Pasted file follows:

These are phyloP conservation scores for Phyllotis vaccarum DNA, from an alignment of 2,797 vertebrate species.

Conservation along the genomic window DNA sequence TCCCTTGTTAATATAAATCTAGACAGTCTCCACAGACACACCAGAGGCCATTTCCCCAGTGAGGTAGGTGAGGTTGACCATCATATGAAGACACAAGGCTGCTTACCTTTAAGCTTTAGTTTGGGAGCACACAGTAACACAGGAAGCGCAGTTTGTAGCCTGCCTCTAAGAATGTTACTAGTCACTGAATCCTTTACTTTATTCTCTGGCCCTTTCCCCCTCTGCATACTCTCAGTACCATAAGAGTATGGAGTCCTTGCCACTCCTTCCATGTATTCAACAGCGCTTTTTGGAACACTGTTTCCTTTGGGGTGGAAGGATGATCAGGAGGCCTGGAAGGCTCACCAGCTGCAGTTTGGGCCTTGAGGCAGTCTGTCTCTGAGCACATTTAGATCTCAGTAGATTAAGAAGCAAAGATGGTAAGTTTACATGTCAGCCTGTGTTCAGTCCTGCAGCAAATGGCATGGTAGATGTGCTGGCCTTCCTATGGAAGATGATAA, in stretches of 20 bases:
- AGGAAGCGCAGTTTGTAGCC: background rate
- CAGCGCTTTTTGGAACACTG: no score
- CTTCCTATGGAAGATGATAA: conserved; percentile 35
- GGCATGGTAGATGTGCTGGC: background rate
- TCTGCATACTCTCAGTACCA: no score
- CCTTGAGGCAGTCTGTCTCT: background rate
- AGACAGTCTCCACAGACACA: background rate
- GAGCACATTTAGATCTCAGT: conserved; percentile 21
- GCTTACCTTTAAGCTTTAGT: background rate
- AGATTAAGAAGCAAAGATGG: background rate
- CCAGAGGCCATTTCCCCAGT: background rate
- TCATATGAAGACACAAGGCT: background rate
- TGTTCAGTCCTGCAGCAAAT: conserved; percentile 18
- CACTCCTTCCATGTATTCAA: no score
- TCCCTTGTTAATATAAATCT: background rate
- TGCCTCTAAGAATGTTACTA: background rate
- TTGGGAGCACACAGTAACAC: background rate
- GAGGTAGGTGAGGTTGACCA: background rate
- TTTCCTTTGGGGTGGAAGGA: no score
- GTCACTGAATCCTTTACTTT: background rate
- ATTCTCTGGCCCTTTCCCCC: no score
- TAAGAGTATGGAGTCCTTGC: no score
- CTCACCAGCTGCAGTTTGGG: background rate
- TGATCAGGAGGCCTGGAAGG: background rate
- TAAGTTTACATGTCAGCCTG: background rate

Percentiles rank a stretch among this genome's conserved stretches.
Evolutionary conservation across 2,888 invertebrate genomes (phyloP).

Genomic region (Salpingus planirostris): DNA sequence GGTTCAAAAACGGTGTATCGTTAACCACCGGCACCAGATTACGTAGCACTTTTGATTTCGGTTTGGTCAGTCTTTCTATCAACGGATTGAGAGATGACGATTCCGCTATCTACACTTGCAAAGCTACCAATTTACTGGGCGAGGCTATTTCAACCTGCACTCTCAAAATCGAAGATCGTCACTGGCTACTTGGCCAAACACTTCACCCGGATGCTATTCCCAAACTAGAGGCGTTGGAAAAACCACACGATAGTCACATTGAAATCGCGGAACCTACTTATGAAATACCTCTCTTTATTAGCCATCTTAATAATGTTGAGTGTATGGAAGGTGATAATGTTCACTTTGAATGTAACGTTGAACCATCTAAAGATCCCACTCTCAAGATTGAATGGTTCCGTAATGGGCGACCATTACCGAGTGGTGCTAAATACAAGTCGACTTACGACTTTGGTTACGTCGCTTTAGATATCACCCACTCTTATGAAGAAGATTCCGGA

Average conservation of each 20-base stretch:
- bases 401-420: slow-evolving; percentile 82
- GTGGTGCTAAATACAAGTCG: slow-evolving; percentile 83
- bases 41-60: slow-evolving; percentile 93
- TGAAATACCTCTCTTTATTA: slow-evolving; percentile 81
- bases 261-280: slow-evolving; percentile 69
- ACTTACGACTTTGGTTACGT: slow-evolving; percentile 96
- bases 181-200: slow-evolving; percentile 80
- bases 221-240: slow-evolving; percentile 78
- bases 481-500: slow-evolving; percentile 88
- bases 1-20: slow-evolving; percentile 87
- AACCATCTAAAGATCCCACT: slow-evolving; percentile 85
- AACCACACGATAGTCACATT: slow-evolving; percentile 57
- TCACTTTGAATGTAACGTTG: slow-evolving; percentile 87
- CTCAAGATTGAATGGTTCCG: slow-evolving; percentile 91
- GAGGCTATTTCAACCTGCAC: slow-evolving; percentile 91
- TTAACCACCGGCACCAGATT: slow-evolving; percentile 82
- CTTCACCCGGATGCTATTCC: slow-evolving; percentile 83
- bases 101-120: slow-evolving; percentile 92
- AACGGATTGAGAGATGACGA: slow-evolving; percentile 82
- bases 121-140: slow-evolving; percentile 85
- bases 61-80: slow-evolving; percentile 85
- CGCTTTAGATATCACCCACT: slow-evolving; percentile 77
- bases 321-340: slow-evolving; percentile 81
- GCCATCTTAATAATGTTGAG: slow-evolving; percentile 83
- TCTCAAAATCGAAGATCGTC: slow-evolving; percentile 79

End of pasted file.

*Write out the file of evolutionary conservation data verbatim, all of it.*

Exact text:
These are phyloP conservation scores for Phyllotis vaccarum DNA, from an alignment of 2,797 vertebrate species.

Conservation along the genomic window DNA sequence TCCCTTGTTAATATAAATCTAGACAGTCTCCACAGACACACCAGAGGCCATTTCCCCAGTGAGGTAGGTGAGGTTGACCATCATATGAAGACACAAGGCTGCTTACCTTTAAGCTTTAGTTTGGGAGCACACAGTAACACAGGAAGCGCAGTTTGTAGCCTGCCTCTAAGAATGTTACTAGTCACTGAATCCTTTACTTTATTCTCTGGCCCTTTCCCCCTCTGCATACTCTCAGTACCATAAGAGTATGGAGTCCTTGCCACTCCTTCCATGTATTCAACAGCGCTTTTTGGAACACTGTTTCCTTTGGGGTGGAAGGATGATCAGGAGGCCTGGAAGGCTCACCAGCTGCAGTTTGGGCCTTGAGGCAGTCTGTCTCTGAGCACATTTAGATCTCAGTAGATTAAGAAGCAAAGATGGTAAGTTTACATGTCAGCCTGTGTTCAGTCCTGCAGCAAATGGCATGGTAGATGTGCTGGCCTTCCTATGGAAGATGATAA, in stretches of 20 bases:
- AGGAAGCGCAGTTTGTAGCC: background rate
- CAGCGCTTTTTGGAACACTG: no score
- CTTCCTATGGAAGATGATAA: conserved; percentile 35
- GGCATGGTAGATGTGCTGGC: background rate
- TCTGCATACTCTCAGTACCA: no score
- CCTTGAGGCAGTCTGTCTCT: background rate
- AGACAGTCTCCACAGACACA: background rate
- GAGCACATTTAGATCTCAGT: conserved; percentile 21
- GCTTACCTTTAAGCTTTAGT: background rate
- AGATTAAGAAGCAAAGATGG: background rate
- CCAGAGGCCATTTCCCCAGT: background rate
- TCATATGAAGACACAAGGCT: background rate
- TGTTCAGTCCTGCAGCAAAT: conserved; percentile 18
- CACTCCTTCCATGTATTCAA: no score
- TCCCTTGTTAATATAAATCT: background rate
- TGCCTCTAAGAATGTTACTA: background rate
- TTGGGAGCACACAGTAACAC: background rate
- GAGGTAGGTGAGGTTGACCA: background rate
- TTTCCTTTGGGGTGGAAGGA: no score
- GTCACTGAATCCTTTACTTT: background rate
- ATTCTCTGGCCCTTTCCCCC: no score
- TAAGAGTATGGAGTCCTTGC: no score
- CTCACCAGCTGCAGTTTGGG: background rate
- TGATCAGGAGGCCTGGAAGG: background rate
- TAAGTTTACATGTCAGCCTG: background rate

Percentiles rank a stretch among this genome's conserved stretches.
Evolutionary conservation across 2,888 invertebrate genomes (phyloP).

Genomic region (Salpingus planirostris): DNA sequence GGTTCAAAAACGGTGTATCGTTAACCACCGGCACCAGATTACGTAGCACTTTTGATTTCGGTTTGGTCAGTCTTTCTATCAACGGATTGAGAGATGACGATTCCGCTATCTACACTTGCAAAGCTACCAATTTACTGGGCGAGGCTATTTCAACCTGCACTCTCAAAATCGAAGATCGTCACTGGCTACTTGGCCAAACACTTCACCCGGATGCTATTCCCAAACTAGAGGCGTTGGAAAAACCACACGATAGTCACATTGAAATCGCGGAACCTACTTATGAAATACCTCTCTTTATTAGCCATCTTAATAATGTTGAGTGTATGGAAGGTGATAATGTTCACTTTGAATGTAACGTTGAACCATCTAAAGATCCCACTCTCAAGATTGAATGGTTCCGTAATGGGCGACCATTACCGAGTGGTGCTAAATACAAGTCGACTTACGACTTTGGTTACGTCGCTTTAGATATCACCCACTCTTATGAAGAAGATTCCGGA

Average conservation of each 20-base stretch:
- bases 401-420: slow-evolving; percentile 82
- GTGGTGCTAAATACAAGTCG: slow-evolving; percentile 83
- bases 41-60: slow-evolving; percentile 93
- TGAAATACCTCTCTTTATTA: slow-evolving; percentile 81
- bases 261-280: slow-evolving; percentile 69
- ACTTACGACTTTGGTTACGT: slow-evolving; percentile 96
- bases 181-200: slow-evolving; percentile 80
- bases 221-240: slow-evolving; percentile 78
- bases 481-500: slow-evolving; percentile 88
- bases 1-20: slow-evolving; percentile 87
- AACCATCTAAAGATCCCACT: slow-evolving; percentile 85
- AACCACACGATAGTCACATT: slow-evolving; percentile 57
- TCACTTTGAATGTAACGTTG: slow-evolving; percentile 87
- CTCAAGATTGAATGGTTCCG: slow-evolving; percentile 91
- GAGGCTATTTCAACCTGCAC: slow-evolving; percentile 91
- TTAACCACCGGCACCAGATT: slow-evolving; percentile 82
- CTTCACCCGGATGCTATTCC: slow-evolving; percentile 83
- bases 101-120: slow-evolving; percentile 92
- AACGGATTGAGAGATGACGA: slow-evolving; percentile 82
- bases 121-140: slow-evolving; percentile 85
- bases 61-80: slow-evolving; percentile 85
- CGCTTTAGATATCACCCACT: slow-evolving; percentile 77
- bases 321-340: slow-evolving; percentile 81
- GCCATCTTAATAATGTTGAG: slow-evolving; percentile 83
- TCTCAAAATCGAAGATCGTC: slow-evolving; percentile 79